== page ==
Update! Letter received 20/03 AR allowing, in part, claim for income received in 2016 & 2017 together with interest - have yet to see the colour of the money. The original claim for three years included 2015 (within time limit), but that year was rejected by the local office and not passed to the DDFIP "controle expertise"; hence a decision from above has only been given for two of the years. The local office has confirmed today that their original decision given on 11/10/2018 is still valid. I am contemplating taking the matter to the conciliator fiscal - the amount is not earth shattering, but nevertheless worth pursuing, but if there's no more than 50% prospect of winning why start the fight! I recall reading that others on the forum have succeeded in claims for 2015.

    UaG[/quote]

    Hi,
    As I posted here , after submitting a claim for 2015 CSG in 2016 , which was immediately passed by the local office to DGFP ""affaires juridiques" , and after a lot of correspondence over the last 3 years (mostly, I confess, due to some serious errors I made in my declaration for 2015!- problems with online declaring), a very helpful ,and ,I have to say , patient, lady inspectrice ,wrote in January fully conceding  my demand for a 5 figure refund - ( I'm not that rich , but I sold a lot of shares in 2015) .
       I have not yet received the money - but here's hoping!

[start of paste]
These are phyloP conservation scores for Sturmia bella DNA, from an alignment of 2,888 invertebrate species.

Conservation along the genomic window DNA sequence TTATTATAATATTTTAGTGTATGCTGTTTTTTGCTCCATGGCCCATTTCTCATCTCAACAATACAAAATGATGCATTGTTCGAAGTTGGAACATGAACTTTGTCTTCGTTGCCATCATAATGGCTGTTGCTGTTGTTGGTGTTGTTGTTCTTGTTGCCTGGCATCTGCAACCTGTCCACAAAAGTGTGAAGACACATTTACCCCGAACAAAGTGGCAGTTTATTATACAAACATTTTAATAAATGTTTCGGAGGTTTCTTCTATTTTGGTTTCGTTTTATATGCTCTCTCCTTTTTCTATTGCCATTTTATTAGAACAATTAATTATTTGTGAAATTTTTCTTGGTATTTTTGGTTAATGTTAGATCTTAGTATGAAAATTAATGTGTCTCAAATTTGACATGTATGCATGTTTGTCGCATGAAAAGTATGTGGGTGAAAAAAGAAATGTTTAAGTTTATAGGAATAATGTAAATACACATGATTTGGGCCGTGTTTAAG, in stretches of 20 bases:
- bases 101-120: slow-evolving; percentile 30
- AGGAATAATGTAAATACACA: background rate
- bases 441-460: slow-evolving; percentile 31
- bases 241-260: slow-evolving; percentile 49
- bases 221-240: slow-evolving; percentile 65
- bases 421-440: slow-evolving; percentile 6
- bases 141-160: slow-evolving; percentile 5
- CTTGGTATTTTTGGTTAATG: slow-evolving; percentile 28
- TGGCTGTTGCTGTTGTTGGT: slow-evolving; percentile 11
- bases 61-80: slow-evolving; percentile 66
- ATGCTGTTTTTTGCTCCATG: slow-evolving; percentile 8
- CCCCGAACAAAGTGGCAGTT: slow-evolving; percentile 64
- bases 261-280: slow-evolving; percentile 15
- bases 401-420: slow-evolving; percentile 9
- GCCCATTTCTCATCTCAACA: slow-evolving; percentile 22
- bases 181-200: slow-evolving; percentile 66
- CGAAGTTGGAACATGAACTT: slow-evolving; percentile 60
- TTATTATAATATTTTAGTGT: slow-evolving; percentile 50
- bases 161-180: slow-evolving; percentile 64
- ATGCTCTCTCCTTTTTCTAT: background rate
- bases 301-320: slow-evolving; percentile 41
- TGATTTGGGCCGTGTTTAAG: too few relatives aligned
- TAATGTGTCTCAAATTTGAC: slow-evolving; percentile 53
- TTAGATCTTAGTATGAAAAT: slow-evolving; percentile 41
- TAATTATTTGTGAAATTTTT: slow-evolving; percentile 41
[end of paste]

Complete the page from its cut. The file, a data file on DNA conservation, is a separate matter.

Keep at it!

      

  5. Hi,
    I can't see an answer to this question anywhere  among the pipe posts. Here is what I have read in various sources;

      To opt for UK succession law you should see a notaire and have a french will drawn (best to ask for a draft "holograph will" -in english if you prefer - which you can then write in your own handwriting ,and register with the notaire).  You should start the will with the words "In accordance with EU succession regulation 650/2012 (BrusselsIV) I opt for English Law*for the whole of my worldwide assets."  

    *or Scottish or whichever other country may be appropriate.

    You then go on to list your wishes for the disposal of your assets after your death.

    It is vital to remember that making an English Law Will does NOT AFFECT THE OPERATION OF FRENCH SUCCESSION TAX RATES AND ALLOWANCES . 

    This means ,that if ,for example ,you cut out your blood relations , and leave all your assets to a friend or to your mistress, they will have a 60% tax bill on all they receive , if you die french resident.
      Your children , in this example, could bring an action in the french courts, but there is no guarantee that they would win.

      Before doing anything else , find a competent notaire and discuss with him/her.

  6. Hi,
     To be honest I have found this subject very confusing -mainly due to the way they talk about 2019 impots when it is on 2018 revenues.

    I attach a link which gives full details of the prelevements taken from french investments by the holding banks in 2018 and 2019;

      https://www.bforbank.com/mag/impots/2019-taux-prelecvement-sociaux-revenus-epargne.html

       You have to interpret how they apply to UK nationals with S1 and foreign based investments.
    The advice I have seen is to keep claiming ; I have written " je demande remboursement des categories des contributions sociales prises en erreur en 20..," and you can carry on like that - you can be sure that most tax offices will take the full amount , at least for the first few years .